There is a lot of discussion in the market about Sales and Operations Planning (S&OP) and Integrated Business Planning (IBP). One line of thought is that companies with mature S&OP programs will naturally evolve to include enhanced IBP capabilities. I have a separate view and believe these two important business activities serve different but complimentary purposes. Regardless of where you are on this issue, the question is “How do I get the maximum value out of S&OP and IBP activities that will continue to positively impact the bottom line?”
What does that have to do with analytics and big data? Well just about everything. Regardless of how you are addressing your S&OP and IBP business requirements, they both require the support of user driven analytics that utilize cross-functionally validated data. Getting this right provides tremendous synergy not only in supporting both of these critical business needs, but in growing sales, cutting costs, expanding market share and therefore increasing the profit of the enterprise.
Let’s start by looking at a simple definition for each:
- Sales & Operations Planning – a single operating plan that has executive commitment that allocates critical resources to most effectively satisfy customer demands in a profitable way.
- Integrated Business Planning – planning, implementation and monitoring activities that focus on the identification of specific improvement opportunities (strategic or operational) related to a product(s), customer(s), channel(s) or an operating region to continually improve financial performance and/or gain market share.
To be most effective, both S&OP and IBP require strong collaborative and cross-functional decision making processes. Decisions that are based on accurate insights regarding historical performance (descriptive and diagnostic analytics) as well as anticipated customer and business requirements (predictive and prescriptive analytics).
As I have commented in earlier postings (earlier posts here) descriptive, diagnostics, predictive and prescriptive analytics must be based on accurate and validated data. Many companies are struggling with how to turn their data from a liability into an asset. For those companies, this issue will only grow as more and more sources of data are made available to support various forms of decision making activities. If you are not proactively addressing this issue, it will significantly impact the capability of your S&OP and IBP activities to drive the value that you should expect from these business activities.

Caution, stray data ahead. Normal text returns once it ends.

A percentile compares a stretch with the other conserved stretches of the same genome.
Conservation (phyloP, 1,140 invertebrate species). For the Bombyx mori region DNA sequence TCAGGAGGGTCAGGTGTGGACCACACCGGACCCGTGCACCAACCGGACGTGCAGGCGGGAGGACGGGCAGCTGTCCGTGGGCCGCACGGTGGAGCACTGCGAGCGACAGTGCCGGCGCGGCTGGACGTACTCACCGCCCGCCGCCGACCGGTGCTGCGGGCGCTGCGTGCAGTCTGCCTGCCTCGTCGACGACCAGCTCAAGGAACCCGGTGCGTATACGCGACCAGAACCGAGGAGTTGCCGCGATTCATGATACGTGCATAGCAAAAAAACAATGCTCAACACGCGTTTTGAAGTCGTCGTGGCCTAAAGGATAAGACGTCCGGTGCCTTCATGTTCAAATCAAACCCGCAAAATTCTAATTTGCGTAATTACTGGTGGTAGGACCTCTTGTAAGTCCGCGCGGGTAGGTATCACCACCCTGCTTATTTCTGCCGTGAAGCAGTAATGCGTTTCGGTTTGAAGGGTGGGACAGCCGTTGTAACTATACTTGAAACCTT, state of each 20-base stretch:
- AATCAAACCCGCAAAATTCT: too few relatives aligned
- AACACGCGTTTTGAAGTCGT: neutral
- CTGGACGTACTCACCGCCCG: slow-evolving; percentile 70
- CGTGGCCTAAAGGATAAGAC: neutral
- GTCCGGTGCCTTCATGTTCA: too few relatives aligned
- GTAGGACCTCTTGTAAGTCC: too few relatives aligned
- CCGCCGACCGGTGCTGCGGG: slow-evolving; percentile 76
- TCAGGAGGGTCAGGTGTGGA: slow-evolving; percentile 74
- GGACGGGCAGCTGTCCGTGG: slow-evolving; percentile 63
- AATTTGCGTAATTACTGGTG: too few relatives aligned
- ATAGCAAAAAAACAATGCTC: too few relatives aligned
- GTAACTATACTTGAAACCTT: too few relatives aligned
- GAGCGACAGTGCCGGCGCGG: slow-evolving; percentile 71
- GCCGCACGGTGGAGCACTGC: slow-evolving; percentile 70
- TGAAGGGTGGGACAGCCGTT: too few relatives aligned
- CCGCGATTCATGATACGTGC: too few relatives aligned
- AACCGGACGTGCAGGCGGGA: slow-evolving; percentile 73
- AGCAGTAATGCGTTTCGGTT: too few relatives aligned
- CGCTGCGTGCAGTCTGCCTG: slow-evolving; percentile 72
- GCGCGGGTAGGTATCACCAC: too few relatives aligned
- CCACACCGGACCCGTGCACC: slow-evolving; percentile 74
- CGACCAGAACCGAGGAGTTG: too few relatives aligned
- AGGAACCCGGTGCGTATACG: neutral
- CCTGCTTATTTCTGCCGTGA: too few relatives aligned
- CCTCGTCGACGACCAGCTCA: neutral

How many times have you been involved in an S&OP meeting where everyone brings in their laptop and sits down to start the meeting? The discussion focuses on the fact that there were large variances in the plan developed in the last S&OP meeting versus what actually occurred operationally. For the first half of the meeting, people offer different explanations and opinions on the variances based on their analysis using the disparate data available to them. Alternatively, everyone could have had advanced information with regard to exactly what happened and the “root cause” of why it happened. The focus at the start of the meeting would then be to discuss these facts and decide on a course of action.
To gain the most value in your S&OP and IBP activities business users must be empowered by having access to meaningful analytics that rely on one source of consistent, validated data and that support cross-functional planning, execution and monitoring activities. Get it right, and you won’t start your meetings trying to ‘convince’ others why variances happened. You will walk into your meeting understanding specific performance details. Get it right and your meetings will be based on fact based discussions leading to the adjustments that you should make to drive positive impact. Impact that is measured by ongoing contributions to financial performance, i.e. shareholder value. Value that drives competitive advantage!
I would appreciate hearing your thoughts and comments.
All the best, Richard
Richard Sharpe is CEO of Competitive Insights, LLC (CI), a founding officer of the American Logistics Aid Network(ALAN) and designated by DC Velocityas a Rainmaker in the industry. For the last 25 years, Richard has been passionate about driving business value through the adoption of process and technology innovations. His current focus is to support CI’s mission to enable companies to gain maximum value through specific, precise and actionable insights across the organization for smarter growth. CI delivers Enterprise Profit Insights (EPI) solutions that enable cross-functional users to increase and protect profitability. Prior to his current role, Richard was President of CAPS Logistics, the forerunner of supply chain optimization. Richard is a frequent speaker at national conferences and leading academic institutions. His current focus is to challenge executives to improve their company’s competitive position by turning enterprise wide data from a liability to an asset through the use of applied business analytics.